The collapse of the firms has left vendors in limbo. In October, a District of Columbia superior judge ordered American Solutions to pay $20,000 in rent to landlord BGW Limited Partnership for its seventh-floor office space. No payment has been made, said Steve Lustgarten, an executive with Blake Real Estate, a BGW affiliate.
With the bankruptcy last week of the health firm’s parent company, a fourth-floor office in the same building now sits vacant with mail piling up in front of the locked glass doors.
“We’re lucky enough to have both of them as tenants,” Lustgarten said, declining to comment further.
No Personal Liability
Because his businesses are legally separate entities and he severed ties with them, Gingrich doesn’t carry personal liability for their outstanding debts.
The former speaker does have at least one profitable outfit still operating. Gingrich Productions “is an active, thriving entity,” Passantino said. That business has continued its media and book contracts. Gingrich reported earning $541,600 in speaking fees, according to his 2010 tax filing, coordinated through Gingrich Productions. The Gingriches also took time out from the campaign to sell some of their books.
In his 11 months as a candidate, Gingrich has won two of 37 primary contests, in South Carolina and his home state of Georgia. The campaign had spent $19.2 million through the end of February, according to the Washington-based Center for Responsive Politics, which analyzes campaign finance reports.
The campaign owed $1.5 million by the end of February, according to the most recent FEC reports available. Gingrich said on Fox News Sunday that his campaign now is “slightly less than” $4.5 million in debt.
“We owe much more than we wanted to,” he said in an interview with Brit Hume. “Unfortunately, our guys tried to match Romney. It turned out we didn’t have anything like his capacity to raise money.”
Gingrich’s intital $500 check for the Utah filing fee bounced, prompting Mark Thomas, the state elections director, to send the campaign a certified letter on April 9 requesting payment.
A cashier’s check arrived today, Thomas said. Utah is the final state to hold a primary, on June 26. Hammond said the check had bounced because the campaign switched banks, not because of deficient funds.
Many of the debts listed in Gingrich’s latest FEC report are for consultants, including $1,666.66 to Rick Tyler. Tyler left Gingrich’s campaign last year and is a senior adviser to Winning Our Future, a super-political action committee supportive of him. The campaign also owed $903.28 to his daughter and campaign employee, Kathy Lubbers.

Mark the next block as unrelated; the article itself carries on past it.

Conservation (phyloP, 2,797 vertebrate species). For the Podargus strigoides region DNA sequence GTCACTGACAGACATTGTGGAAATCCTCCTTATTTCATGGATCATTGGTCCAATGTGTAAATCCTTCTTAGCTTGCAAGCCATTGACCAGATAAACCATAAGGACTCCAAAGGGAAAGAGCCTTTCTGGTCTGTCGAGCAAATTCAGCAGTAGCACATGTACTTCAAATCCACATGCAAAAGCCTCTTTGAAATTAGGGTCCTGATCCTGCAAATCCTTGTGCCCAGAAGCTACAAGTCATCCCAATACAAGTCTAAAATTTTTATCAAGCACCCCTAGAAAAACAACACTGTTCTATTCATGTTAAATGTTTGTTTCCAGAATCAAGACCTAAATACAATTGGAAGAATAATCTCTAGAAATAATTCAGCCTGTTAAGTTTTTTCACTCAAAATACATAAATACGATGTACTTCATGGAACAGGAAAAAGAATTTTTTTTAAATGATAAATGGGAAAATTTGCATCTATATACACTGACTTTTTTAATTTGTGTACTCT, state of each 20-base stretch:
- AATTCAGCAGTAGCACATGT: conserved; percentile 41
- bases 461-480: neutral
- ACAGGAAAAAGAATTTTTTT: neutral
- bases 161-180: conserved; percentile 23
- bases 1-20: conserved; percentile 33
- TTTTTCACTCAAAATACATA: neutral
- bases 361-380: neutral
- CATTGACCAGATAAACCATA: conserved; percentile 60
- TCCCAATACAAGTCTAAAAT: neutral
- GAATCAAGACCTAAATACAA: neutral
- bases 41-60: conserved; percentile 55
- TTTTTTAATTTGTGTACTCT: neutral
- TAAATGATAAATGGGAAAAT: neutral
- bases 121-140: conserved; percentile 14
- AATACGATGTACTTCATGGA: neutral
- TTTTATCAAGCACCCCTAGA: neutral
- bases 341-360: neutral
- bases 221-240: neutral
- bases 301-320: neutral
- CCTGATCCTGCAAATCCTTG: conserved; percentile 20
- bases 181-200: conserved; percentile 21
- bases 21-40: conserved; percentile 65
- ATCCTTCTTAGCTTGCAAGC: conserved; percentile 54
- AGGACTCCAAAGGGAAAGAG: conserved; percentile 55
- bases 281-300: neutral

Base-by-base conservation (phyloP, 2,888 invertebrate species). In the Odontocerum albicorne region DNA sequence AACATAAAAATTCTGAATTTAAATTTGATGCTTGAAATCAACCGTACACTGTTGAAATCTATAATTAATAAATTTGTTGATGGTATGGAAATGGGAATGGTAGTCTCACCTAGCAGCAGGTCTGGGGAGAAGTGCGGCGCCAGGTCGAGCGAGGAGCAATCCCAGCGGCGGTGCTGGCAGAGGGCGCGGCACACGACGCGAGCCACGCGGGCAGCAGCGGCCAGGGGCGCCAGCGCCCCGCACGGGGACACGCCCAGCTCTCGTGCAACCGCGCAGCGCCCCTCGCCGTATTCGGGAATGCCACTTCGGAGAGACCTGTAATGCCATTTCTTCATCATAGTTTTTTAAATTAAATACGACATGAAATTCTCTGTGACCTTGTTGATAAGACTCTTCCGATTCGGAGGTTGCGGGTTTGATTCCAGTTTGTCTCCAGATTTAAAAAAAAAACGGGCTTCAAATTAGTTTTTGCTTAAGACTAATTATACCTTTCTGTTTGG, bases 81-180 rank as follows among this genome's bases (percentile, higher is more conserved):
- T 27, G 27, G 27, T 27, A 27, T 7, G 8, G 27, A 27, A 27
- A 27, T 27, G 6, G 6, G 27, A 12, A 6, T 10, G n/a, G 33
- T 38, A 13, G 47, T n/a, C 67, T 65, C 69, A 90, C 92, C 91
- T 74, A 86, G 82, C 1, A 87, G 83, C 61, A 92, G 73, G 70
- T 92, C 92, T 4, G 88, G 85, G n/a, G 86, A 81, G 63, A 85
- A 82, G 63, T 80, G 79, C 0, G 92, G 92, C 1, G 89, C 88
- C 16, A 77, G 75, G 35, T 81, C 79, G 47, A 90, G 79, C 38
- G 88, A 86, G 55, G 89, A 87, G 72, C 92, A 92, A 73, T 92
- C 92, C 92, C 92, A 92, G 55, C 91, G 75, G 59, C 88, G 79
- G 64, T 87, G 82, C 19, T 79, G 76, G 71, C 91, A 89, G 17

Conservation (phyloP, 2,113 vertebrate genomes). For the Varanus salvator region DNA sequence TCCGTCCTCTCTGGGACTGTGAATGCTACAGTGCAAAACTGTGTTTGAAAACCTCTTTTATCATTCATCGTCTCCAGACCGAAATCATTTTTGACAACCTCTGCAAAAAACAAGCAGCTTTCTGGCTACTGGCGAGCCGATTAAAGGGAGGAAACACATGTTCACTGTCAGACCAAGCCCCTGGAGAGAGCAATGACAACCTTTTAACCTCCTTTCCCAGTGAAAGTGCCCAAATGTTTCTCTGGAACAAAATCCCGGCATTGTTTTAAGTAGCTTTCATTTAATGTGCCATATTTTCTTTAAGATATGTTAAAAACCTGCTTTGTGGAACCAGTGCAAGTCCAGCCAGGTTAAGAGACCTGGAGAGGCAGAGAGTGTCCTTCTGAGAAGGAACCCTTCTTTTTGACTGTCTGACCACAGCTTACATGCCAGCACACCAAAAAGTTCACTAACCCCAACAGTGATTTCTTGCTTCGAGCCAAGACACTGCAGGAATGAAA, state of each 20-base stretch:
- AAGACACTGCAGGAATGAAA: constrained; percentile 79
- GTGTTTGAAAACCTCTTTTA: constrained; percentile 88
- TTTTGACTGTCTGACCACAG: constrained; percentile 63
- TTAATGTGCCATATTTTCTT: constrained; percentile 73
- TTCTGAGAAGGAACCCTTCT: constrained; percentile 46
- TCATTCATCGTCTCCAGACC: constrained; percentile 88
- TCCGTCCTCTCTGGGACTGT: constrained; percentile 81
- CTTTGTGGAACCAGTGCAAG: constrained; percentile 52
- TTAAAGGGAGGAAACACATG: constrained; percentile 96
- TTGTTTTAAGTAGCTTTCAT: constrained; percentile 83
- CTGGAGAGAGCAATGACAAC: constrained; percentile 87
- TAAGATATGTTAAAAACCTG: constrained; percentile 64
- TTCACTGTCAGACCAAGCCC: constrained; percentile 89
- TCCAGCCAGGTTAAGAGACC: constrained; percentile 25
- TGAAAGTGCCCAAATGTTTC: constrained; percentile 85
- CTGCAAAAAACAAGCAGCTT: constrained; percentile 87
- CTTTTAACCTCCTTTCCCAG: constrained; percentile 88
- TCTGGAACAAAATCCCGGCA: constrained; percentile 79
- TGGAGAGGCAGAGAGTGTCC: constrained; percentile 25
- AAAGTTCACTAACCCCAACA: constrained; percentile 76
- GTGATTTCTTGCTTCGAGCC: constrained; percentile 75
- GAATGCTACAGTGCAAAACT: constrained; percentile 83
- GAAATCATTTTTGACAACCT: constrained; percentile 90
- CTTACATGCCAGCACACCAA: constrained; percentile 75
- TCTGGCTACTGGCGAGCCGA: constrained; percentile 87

The debts reflect the one-time infrastructure of Gingrich’s campaign operation: He owes more than $30,000 each to the Patriot Group for security, Premiere Transportation for a bus charter, Pro Production Services for event production and Airnet Group for a “web hosting handset.” Another $75,642 was due to Moby Dick Airlines for charter planes.
Some smaller business outlets are also waiting for payments. Angel de la Portilla hasn’t been paid any of the $6,000 contract he had with the campaign to conduct Hispanic voter outreach in Florida, even though he’s been assured several times that “the check is in the mail.”
“That’s not a good way to do business,” said de la Portilla. “If there’s a problem, don’t lie. Pick up the phone and call to work out an arrangement.”
Hammond said the campaign is “paying off vendors as promptly as we are able to.”
To retire campaign debt after he’s left the presidential contest, Gingrich will have to raise money from donors who are limited to $2,500. While not obligated to do so, he could dip into his own pockets to pay off vendors, because he hasn’t used public financing for his run.
Michael Robinson, an executive vice president for Levick Strategic Communications in Washington who was a campaign official for Republican Presidents George H.W. Bush and George W. Bush, said Gingrich can build a post-presidential career, particularly if he can land a speaking role at the Tampa convention in August.
The former speaker’s campaign style -- his call for “big ideas,” his debate performances, his themes of $2.50 per gallon gas and space exploration -- could be leveraged into a money-making enterprise with the right support, Robinson said.
First, though, Gingrich “has to decide who he is and what he’s going to be,” he said. “There is a lot of confusion now about what his brand is, and the rest of the campaign is a moment to define what his future looks like.”